The legal kind of straight, that is, not the kind without ice
Straight is a ubiquitous term on American whiskey bottles, but like so much else on a label, it’s not always well understood. When I write these articles, in addition to examining codes and historical documents, I am always interested in taking a look at what Google’s top hits have to say, and people seem to want to make this concept more complicated than it is. The fact is, “straight” simply means that the liquor in the bottle was in a new, charred oak barrel for at least two years.[i] If the whiskey is a blend of different barrels of different ages (as most whiskey is), then the youngest whiskey in there must meet that threshold. That’s it. Sure, the liquor’s got to be distilled and barreled below a certain proof, and bottled at or above a certain proof, and can’t have additives or colorings, but those are rules for calling it whiskey, not calling it straight. Two years in a barrel is all you need for that.
The rationale for straight whiskey is the same as the broader (and previously discussed) Bottled in Bond label. Rectifiers were adding colorings and flavors to neutral spirits and calling it whiskey, skipping the complexity, time, and expense of lower-proof distillation and barrel aging. Bottled in Bond was a comprehensive response to that problem, incorporating rules for proofing, distilling season, and what warehouse the barrel was in, in addition to a four-year aging requirement, all so distillers could put a label of authenticity on the bottle.
The Bottled in Bond rules happened all at once, in 1897, and solved an immediate kind of problem. Over time, as broader food safety laws were enacted, all those requirements became somewhat unnecessary, but distillers and consumers still valued that mark of authenticity. They wanted something that would distinguish distillers that adhered to a stricter, more traditional approach without quite so many hoops to jump through. So through the Pure Food and Drug Act of 1906, the court cases about what constitutes “pure” whiskey that followed, the Taft Decision about the definition of whiskey in 1909 (the subject of an upcoming article), and all the way through Prohibition and the Alcohol Administration Act of 1935, the concept of “straight” whiskey evolved and was codified.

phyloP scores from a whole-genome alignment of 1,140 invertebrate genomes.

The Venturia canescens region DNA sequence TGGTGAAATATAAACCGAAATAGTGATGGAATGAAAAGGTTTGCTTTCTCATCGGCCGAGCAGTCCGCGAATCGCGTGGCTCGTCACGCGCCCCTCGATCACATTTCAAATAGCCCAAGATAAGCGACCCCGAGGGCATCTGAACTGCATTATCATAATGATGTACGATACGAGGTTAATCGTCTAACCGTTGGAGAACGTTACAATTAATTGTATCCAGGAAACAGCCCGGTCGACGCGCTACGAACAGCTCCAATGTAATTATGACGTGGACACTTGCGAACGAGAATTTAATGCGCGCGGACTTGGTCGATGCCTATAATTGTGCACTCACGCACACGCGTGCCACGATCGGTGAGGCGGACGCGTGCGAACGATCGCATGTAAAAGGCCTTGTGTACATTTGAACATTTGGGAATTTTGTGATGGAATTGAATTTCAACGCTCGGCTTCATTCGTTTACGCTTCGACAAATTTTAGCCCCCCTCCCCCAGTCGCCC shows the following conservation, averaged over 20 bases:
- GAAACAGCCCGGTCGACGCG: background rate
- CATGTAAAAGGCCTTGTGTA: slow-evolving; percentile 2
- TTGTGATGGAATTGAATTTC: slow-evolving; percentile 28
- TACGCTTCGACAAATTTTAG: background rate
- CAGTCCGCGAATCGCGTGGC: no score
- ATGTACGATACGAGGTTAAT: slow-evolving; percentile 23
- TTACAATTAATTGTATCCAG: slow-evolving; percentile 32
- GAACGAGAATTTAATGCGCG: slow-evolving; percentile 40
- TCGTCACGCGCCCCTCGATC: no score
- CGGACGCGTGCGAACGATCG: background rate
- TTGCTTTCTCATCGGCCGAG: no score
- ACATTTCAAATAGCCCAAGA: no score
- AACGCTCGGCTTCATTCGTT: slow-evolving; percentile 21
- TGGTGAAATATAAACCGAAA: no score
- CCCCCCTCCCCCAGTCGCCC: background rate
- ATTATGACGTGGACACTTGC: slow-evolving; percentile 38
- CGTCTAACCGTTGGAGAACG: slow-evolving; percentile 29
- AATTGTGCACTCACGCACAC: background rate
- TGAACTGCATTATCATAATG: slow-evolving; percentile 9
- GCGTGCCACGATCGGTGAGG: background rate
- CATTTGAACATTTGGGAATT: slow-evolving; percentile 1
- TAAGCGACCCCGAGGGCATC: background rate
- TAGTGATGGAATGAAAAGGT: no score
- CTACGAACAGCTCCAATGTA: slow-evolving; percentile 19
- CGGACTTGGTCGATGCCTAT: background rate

While writing this I pulled all the (American) whiskey bottles out of my cabinet and checked the labels. All straight, save one: Ranger Creek in San Antonio, like other distilleries in the south, doesn’t age its spirit nearly as long as they do in cooler climates. As you might imagine, though, that’s the exception to the rule. Nearly all whiskey is aged for at least two years and qualifies as straight.[ii] There’s a minute amount of corn whiskey (which is often unaged or minimally aged), a few southern microdistilleries like Ranger Creek, and young spirits that new craft distillers put out to make ends meet while they wait for the straight stuff to age, but that’s about it. As other terms and labels have come and gone, “straight” has been an indicator of a traditional whiskey for over 100 years, and it shows no sign of fading.
[i] 27 CFR 5.22(b)(iii) and (iv). Small exception to the new charred barrel bit if you happen to be making corn whiskey.
[ii] The whiskey part of blended whiskey (which is really a mix of whiskey and vodka) is usually aged at least two years, and can be labeled “blended straight whiskey.”
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